Mets relief pitcher Seth Lugo stands on the mound after...

Mets relief pitcher Seth Lugo stands on the mound after giving up a grand slam to the Marlins' Jerar Encarnacion during the seventh inning of an MLB game at Citi Field on Sunday. Credit: Kathleen Malone-Van Dyke

There should be very few occasions when the best team in the National League is booed at its home ballpark, if at all.

Sunday was one of those rare times, Seth Lugo being the primary recipient in the Mets’ 6-2 loss to the Marlins.

Just Lugo’s luck, it was a Father’s Day crowd, more than 41,000 strong at Citi Field, and the fans were not thrilled to have a potential fourth straight victory swiped from them in the seventh inning.

Called on to protect a 1-0 lead with the bases loaded, Lugo left a full-count sinker up to Marlins rookie Jerar Encarnacion, who smacked it over the rightfield wall for a grand slam. Encarnacion, who began the season at Double-A Pensacola, was making his MLB debut, and he circled the bases like a Little Leaguer — pointing to the sky, pumping his fists, wired on adrenaline.

That brought an avalanche of boos down upon Lugo, and the Citi Field jeers continued throughout the seventh after Jon Berti’s RBI double and as Lugo walked off the field at the inning’s end.

“It’s part of the game, you know?” Lugo said. “I’ve been here a long time and it’s always been a thing here so — it just is what it is.”

Hey, the Citi Field fans are a demanding bunch. As Lugo mentioned, that’s nothing new. Boos can be as much a part of the Flushing soundtrack as the Delta shuttle buzzing by overhead. It was just a bit more shocking to hear them quite that loud Sunday.

 

Lugo blew it. There’s no sugarcoating his performance. And to tee that pitch up to a rookie after falling behind 1-and-0, 2-and-1 and 3-and-1 is inexcusable for a reliever with Lugo’s resume. He succeeded in delivering the worst possible outcome.

But there also are bigger factors at work here. The Mets’ bullpen needs upgrading. That’s hardly a secret, and given Sunday’s state of the relief corps, we’re not sure Buck Showalter could have navigated it much differently.

On the surface, staying with Chris Bassitt for the seventh inning after he already was at 97 pitches obviously was a bit of a gamble. Bassitt has exceeded 100 in five starts this season, including a max of 110 on June 3. By those counts, he didn’t figure to have much left after six scoreless innings despite retiring 11 of the previous 13 batters going into the seventh.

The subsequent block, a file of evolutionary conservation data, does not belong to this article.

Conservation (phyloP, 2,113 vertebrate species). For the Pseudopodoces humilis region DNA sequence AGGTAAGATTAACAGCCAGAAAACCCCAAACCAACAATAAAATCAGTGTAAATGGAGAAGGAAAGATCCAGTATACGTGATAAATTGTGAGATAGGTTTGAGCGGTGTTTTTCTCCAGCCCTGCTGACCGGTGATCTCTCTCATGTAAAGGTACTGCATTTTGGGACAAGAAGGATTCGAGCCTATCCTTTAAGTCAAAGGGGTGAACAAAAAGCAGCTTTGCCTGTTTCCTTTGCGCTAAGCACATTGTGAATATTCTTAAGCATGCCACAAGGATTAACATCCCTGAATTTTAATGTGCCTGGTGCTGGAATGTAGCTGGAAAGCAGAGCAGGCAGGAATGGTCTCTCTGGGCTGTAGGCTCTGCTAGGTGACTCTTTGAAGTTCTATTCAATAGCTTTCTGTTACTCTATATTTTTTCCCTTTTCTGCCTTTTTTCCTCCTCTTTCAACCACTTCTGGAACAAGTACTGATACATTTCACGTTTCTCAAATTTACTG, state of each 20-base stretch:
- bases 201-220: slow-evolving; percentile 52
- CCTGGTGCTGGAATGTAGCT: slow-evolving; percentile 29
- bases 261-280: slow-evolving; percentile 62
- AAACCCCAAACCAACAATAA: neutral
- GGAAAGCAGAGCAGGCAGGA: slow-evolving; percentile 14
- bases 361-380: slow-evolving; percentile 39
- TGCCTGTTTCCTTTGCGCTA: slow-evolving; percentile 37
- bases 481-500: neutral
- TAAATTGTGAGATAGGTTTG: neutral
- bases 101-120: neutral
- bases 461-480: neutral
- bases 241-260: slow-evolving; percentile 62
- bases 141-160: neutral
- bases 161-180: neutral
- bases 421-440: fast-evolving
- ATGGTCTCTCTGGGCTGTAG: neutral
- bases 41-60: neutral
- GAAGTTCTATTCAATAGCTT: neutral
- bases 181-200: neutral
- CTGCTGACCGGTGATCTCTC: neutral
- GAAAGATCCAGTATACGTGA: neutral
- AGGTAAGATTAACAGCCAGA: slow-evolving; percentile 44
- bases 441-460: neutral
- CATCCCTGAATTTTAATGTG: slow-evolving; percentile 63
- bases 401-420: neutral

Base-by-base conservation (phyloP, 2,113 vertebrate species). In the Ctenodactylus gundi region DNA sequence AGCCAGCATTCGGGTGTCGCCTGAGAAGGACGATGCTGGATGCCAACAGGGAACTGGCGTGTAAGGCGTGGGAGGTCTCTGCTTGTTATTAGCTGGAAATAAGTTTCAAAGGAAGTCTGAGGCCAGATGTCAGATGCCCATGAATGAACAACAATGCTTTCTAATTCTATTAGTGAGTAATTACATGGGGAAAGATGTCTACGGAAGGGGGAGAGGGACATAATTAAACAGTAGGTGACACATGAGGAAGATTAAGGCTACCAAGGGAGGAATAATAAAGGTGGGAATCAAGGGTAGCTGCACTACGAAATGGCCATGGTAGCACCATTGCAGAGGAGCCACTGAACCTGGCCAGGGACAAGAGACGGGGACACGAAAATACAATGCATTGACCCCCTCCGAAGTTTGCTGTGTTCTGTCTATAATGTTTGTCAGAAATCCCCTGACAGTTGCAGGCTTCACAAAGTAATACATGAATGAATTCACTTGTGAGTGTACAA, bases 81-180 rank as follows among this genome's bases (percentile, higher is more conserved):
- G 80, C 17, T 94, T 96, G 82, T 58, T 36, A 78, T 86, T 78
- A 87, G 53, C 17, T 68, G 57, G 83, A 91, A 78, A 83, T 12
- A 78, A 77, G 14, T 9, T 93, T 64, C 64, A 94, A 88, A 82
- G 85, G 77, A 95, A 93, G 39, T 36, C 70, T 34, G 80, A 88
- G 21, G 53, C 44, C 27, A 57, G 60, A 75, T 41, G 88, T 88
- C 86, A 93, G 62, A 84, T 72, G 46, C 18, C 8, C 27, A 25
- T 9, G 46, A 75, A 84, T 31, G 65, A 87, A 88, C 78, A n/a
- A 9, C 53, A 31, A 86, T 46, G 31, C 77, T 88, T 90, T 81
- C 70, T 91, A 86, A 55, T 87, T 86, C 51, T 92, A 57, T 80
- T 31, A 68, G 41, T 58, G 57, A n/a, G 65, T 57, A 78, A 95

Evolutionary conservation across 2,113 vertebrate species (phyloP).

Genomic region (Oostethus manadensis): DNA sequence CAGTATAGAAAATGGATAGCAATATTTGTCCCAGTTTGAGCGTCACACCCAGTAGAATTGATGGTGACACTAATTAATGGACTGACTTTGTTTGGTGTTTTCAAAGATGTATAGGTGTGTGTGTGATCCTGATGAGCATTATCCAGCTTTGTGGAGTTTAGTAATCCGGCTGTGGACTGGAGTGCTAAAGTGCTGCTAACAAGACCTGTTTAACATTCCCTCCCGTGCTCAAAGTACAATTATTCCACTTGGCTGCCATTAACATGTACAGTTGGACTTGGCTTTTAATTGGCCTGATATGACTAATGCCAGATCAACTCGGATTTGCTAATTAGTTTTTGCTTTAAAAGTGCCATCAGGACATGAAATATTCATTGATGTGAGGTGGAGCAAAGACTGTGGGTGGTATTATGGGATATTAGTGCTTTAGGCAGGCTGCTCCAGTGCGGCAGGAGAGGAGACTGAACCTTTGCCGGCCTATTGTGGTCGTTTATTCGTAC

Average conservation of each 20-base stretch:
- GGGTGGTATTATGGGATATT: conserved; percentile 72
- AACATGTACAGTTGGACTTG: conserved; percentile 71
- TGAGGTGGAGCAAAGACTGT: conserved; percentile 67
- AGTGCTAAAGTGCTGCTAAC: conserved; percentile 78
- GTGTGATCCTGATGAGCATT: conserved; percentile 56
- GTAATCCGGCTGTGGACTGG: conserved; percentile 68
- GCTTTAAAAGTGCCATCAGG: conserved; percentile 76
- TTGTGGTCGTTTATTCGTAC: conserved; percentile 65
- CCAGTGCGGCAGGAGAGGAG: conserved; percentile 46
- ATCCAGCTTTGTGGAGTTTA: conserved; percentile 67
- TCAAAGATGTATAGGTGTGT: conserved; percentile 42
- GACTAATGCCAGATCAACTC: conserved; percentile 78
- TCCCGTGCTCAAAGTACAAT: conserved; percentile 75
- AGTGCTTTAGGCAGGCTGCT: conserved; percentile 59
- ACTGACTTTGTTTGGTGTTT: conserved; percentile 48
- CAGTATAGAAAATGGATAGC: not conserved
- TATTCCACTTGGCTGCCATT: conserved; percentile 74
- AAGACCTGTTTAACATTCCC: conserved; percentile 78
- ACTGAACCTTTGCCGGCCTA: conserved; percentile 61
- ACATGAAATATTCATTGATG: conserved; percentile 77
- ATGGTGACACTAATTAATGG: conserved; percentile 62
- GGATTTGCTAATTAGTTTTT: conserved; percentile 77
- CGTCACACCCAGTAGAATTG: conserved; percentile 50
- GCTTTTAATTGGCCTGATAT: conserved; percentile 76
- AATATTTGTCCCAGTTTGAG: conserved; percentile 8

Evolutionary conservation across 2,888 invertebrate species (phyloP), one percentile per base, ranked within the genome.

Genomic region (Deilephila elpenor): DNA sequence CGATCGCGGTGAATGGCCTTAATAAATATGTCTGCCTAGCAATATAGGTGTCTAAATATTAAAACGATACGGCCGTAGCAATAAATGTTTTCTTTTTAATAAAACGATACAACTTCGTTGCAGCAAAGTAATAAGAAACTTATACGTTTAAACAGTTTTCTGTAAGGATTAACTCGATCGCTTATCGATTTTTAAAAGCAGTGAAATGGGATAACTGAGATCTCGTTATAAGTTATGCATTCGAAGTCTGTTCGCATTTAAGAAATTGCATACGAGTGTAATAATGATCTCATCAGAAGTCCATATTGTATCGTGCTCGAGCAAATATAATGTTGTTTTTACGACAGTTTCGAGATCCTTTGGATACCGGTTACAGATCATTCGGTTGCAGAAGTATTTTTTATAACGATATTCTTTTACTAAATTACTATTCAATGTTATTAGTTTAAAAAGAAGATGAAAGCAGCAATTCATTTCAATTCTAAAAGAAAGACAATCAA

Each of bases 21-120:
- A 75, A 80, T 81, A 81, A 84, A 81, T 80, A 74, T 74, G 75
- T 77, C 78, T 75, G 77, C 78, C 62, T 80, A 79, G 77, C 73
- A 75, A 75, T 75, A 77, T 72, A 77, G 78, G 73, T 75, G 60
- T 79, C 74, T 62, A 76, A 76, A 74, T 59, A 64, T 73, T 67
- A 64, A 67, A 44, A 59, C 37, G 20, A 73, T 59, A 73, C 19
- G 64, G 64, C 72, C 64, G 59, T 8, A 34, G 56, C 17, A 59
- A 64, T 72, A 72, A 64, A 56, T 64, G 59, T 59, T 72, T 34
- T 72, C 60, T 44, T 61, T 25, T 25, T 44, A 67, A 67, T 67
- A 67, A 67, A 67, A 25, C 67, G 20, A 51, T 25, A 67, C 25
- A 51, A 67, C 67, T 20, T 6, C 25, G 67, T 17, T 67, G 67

On the flip side, Showalter didn’t have Drew Smith standing by — he threw 23 pitches in getting four outs Saturday — and what other option was more reliable than Lugo, who had stranded six of seven inherited runners this season?

Ideally, Showalter gives a clean seventh to a rested reliever. But with a 1-0 lead, he trusted Bassitt to steal him another inning.

Among the list of less-than-optimal choices, that’s what Showalter settled on before getting boxed in when Bassitt gave up a pair of singles and a walk. Did he wait too long for Lugo? Maybe, but Bassitt said he had plenty left for the seventh.

“I wouldn’t have been out there if I didn’t,” he said. “I’ve done that in the past multiple times. Me and Buck have a good relationship that, if I feel good, I’ll go back out. That’ll be a common theme the rest of the year. It’s not a big deal .  .  . If I feel good, I’m not afraid to go 115, 120 kind of thing.”

If Showalter had a healthy Trevor May, this wouldn’t even be a discussion. But for a $280 million Mets team with unlimited resources, the bullpen has become the No. 1 area of need. There’s not really a close second, especially with pitching staffs shrinking to 13 by noon Monday.

The Mets scraped for just enough off Marlins ace Sandy Alcantara to position themselves for the sweep. And for a team that has the National League’s best record, as the Mets (44-24) still do, it has to be better equipped to get those nine outs against the Marlins.

Under Steve Cohen, a superfan owner already anxious for October glory, that’s going to change as the Aug. 2 trade deadline draws closer.

Bottom line, Sunday was just one loss over the course of a long season, and the Mets don’t lose very often. But Flushing can be a greedy place, especially during the good times, and that was the vibe on a picture-perfect Father’s Day afternoon.

Lugo turned out to be the target of that dissatisfaction, the frustration over a missed opportunity. We don’t hear boos much at Citi Field these days, but for some, they’re still only a bad pitch or two away.